I model deep in-and-out breaths.

I breathe in through my nose and audibly breathe out through my mouth.

I calm my body and my mind so that I can be present enough to help him do the same.

And he keeps right on screaming. He is 0% interested in calming down. He has a goal in mind and being calm and quiet is NOT going to get him closer to that goal. In his 5 year old mind, the only thing he can do is continue sounding the alarm until his mama realizes that he’s in danger and comes to rescue him. It’s instinctual. It’s primal. It’s SO. DANG. LOOOOOUUUD.

Between screams, I remind him that “Mommy isn’t available right now” and also that screaming is not how we get what we want (which I swear I could hear his little voice inside his head saying ‘That’s funny...are you sure? It’s always worked before!’)”.

I ask him if he’d like to try:

*breathing with me

*punching a pillow

*squeezing his stress ball

*listening to music

*drinking some water

I want to hug him tightly (which always helps with my own 5 year old), but I know not to ask. A tight squeeze may help some children, but it will not help this particular child. He’s not a hugger.

“Never been a snuggly kid,” his dad said.

“He doesn’t like to be touched when he’s upset,” says his mom.

He’s screaming even louder now, which I expected. I’m giving him all of the options except the one he wants. I’m starting to worry that my boss will wake up, and I’m starting to think about rethinking this whole “gentle caregiving” thing. Is this worth upsetting my boss over? Is it worth her potentially thinking I am incompetent (after all, she can’t see what we’re doing- she can only hear her son’s meltdown)? Is this worth getting fired for??? And just like that, I am triggered.

My brain begins to go into “fight-or-flight”...

“If you don’t stop screaming, you won’t get to watch the movie tonight”, my brain says.

But how does that help him NOW? It doesn’t.

“Look at your brother! He’s 2 and he doesn’t act like this! You’re FIVE. This is ridiculous behavior!” Is this a helpful comparison? Nope.

“Hey! Look over there! I see an airplane out the window! I wonder where it’s going? Maybe Disneyland! Do you like Disneyland?!?” Sure, distraction might help, but what does it teach? Not a darn thing.

I look down at his face and hear my inner voice say “He isn’t GIVING me a hard time- he is HAVING a hard time”. Then I take a deep breath, get up, grab two tissues, and come back to sit next to him. I tell him “I’m still here. I’m not going anywhere. But I’m feeling a little anxious so I’m going to use one of my tools to calm down”.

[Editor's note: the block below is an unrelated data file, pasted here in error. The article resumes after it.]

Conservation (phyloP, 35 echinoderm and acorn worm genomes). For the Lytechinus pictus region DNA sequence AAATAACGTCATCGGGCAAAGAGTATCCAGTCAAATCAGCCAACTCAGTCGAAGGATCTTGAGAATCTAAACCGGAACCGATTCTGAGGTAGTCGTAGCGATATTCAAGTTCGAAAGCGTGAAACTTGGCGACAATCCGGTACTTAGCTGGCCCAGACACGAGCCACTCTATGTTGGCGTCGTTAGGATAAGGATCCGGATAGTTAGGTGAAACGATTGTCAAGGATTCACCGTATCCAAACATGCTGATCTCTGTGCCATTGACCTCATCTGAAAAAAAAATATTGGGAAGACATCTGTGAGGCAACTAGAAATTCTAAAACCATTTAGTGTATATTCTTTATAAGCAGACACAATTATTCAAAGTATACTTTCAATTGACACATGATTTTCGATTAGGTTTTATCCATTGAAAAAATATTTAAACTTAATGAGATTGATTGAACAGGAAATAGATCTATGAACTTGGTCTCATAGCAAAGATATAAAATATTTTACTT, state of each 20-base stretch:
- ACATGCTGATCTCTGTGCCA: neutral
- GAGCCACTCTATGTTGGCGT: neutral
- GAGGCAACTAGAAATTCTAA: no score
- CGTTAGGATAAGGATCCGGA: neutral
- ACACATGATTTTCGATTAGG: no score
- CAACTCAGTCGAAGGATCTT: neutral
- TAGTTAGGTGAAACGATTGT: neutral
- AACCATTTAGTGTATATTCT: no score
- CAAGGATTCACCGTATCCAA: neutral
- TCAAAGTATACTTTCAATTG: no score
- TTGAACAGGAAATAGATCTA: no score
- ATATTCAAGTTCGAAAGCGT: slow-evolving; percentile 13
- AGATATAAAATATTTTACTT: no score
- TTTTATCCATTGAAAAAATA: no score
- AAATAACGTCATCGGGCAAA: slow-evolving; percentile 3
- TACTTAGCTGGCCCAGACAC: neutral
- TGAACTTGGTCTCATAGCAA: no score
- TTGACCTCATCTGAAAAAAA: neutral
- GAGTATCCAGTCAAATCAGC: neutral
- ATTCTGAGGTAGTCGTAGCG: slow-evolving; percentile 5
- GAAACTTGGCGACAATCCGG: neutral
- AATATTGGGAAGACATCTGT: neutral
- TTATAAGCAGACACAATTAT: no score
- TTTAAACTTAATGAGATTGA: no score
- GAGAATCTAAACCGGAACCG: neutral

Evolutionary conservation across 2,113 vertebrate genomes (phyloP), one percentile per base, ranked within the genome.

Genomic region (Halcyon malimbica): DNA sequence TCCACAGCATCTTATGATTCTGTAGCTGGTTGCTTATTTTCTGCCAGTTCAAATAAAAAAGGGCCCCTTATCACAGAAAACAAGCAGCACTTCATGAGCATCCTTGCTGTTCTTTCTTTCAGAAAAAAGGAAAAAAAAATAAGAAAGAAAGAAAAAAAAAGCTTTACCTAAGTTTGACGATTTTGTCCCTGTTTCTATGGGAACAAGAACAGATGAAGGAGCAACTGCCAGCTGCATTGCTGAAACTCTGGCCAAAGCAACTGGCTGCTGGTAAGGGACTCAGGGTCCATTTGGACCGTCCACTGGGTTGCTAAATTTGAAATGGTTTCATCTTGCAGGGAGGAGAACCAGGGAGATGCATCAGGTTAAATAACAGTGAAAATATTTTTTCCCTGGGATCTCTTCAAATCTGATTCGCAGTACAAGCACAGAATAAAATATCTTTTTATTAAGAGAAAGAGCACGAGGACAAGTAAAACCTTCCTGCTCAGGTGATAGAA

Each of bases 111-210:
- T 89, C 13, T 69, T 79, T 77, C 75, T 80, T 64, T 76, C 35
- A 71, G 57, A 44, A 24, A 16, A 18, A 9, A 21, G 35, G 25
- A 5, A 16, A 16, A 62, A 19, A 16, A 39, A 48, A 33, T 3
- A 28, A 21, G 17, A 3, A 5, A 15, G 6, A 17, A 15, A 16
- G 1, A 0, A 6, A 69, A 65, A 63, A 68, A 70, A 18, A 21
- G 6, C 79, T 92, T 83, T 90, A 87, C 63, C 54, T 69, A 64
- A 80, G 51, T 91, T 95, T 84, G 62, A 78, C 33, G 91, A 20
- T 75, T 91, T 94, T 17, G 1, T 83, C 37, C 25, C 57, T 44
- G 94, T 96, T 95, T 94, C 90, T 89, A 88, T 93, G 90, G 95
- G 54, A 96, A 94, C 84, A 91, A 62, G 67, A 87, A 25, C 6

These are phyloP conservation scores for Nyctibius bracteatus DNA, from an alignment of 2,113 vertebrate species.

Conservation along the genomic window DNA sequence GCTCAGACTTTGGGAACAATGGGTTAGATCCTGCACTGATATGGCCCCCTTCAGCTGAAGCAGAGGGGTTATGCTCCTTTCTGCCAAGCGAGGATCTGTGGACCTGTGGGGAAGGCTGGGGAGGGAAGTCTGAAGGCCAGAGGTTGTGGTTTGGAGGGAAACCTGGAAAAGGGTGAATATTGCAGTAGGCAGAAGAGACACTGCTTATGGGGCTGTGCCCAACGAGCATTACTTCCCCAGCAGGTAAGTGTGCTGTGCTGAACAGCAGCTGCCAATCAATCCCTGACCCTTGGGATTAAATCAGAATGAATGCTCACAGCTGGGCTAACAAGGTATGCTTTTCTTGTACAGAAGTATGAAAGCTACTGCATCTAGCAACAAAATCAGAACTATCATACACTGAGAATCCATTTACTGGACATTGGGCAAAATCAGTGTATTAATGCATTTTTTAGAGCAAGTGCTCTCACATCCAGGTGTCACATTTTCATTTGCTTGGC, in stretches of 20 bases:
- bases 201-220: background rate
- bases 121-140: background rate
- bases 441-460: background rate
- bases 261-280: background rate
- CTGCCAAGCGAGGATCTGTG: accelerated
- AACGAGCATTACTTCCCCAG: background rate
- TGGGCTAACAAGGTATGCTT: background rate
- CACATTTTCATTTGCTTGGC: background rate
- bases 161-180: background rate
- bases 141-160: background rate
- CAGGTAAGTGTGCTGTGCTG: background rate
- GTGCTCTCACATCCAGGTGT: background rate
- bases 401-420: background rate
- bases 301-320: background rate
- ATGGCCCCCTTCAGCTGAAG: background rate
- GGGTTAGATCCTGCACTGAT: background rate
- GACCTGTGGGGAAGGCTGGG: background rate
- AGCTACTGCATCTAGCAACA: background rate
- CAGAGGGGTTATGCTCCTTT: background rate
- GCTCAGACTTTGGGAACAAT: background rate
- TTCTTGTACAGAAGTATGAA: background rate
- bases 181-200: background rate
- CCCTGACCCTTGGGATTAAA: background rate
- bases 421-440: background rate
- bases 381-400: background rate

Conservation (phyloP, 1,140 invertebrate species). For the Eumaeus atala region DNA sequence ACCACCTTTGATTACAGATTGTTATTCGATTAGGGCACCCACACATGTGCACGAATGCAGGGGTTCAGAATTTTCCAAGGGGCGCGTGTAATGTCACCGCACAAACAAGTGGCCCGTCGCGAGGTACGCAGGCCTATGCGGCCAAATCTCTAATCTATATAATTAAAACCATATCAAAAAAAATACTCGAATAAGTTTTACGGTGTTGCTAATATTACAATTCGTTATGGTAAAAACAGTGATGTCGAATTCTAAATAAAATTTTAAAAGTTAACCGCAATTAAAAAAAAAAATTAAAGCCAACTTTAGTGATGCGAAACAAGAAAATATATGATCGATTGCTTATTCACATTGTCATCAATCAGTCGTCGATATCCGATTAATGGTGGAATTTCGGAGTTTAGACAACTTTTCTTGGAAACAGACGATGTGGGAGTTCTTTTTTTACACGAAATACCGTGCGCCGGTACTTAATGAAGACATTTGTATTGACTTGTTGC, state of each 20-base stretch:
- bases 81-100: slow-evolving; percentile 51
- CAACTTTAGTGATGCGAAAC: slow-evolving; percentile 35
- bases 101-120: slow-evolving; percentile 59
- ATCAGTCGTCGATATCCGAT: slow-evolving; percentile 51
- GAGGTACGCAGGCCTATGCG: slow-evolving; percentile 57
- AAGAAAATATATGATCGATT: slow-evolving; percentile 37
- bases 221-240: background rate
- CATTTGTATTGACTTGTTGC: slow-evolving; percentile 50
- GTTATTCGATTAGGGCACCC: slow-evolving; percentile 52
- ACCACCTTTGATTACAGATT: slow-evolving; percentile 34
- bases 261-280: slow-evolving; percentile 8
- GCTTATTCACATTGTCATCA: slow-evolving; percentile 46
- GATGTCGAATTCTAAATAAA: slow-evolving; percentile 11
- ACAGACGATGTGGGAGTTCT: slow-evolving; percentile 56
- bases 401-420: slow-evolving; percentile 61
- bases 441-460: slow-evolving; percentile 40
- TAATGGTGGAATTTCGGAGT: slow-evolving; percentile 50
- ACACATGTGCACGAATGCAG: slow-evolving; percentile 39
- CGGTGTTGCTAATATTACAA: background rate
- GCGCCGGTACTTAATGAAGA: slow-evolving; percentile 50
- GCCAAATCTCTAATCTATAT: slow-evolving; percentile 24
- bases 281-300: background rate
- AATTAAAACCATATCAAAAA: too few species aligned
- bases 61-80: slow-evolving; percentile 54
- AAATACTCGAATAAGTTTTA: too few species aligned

I take one of the tissues, tilt my chin up, and lay it over my face. I take a deep breath in, and forcefully blow it out. The tissue dances up into the air and floats back down to my hand. I do it again. And again. And one more time for good measure.

I offer him the other tissue, and he waves it away. “That’s ok,” I say, “it’s right here if you need it”.

A few more deep breaths, forceful exhales, and dancing tissues, and his curiosity finally gets the best of him. “Whoa! Look how high mine went that time!” He giggles and asks if I want to try blowing his tissue. I do, and it lands on his head. Peals of laughter fill the room, and the memory of his hurt is beginning to fade. The feelings are still there, but they are muted now. We are breathing. Calming our nervous systems. This is co-regulation in action. We are doing it!

We did it.

Together.

And we will do it together next time, and the time after that, and the time after that, because this is how children learn.

Through repetition.

By example.

Alongside patience

While being shown grace and loving kindness.

This is respectful care. This is what I have been practicing and messing up and retrying.

It’s not easy, that’s for sure! But it is important, and rewarding, and so, so necessary.

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For more tips on Respectful Caregiving, please email kim@viathevillage.com or visit Nanny Know How Consulting on Facebook or Instagram.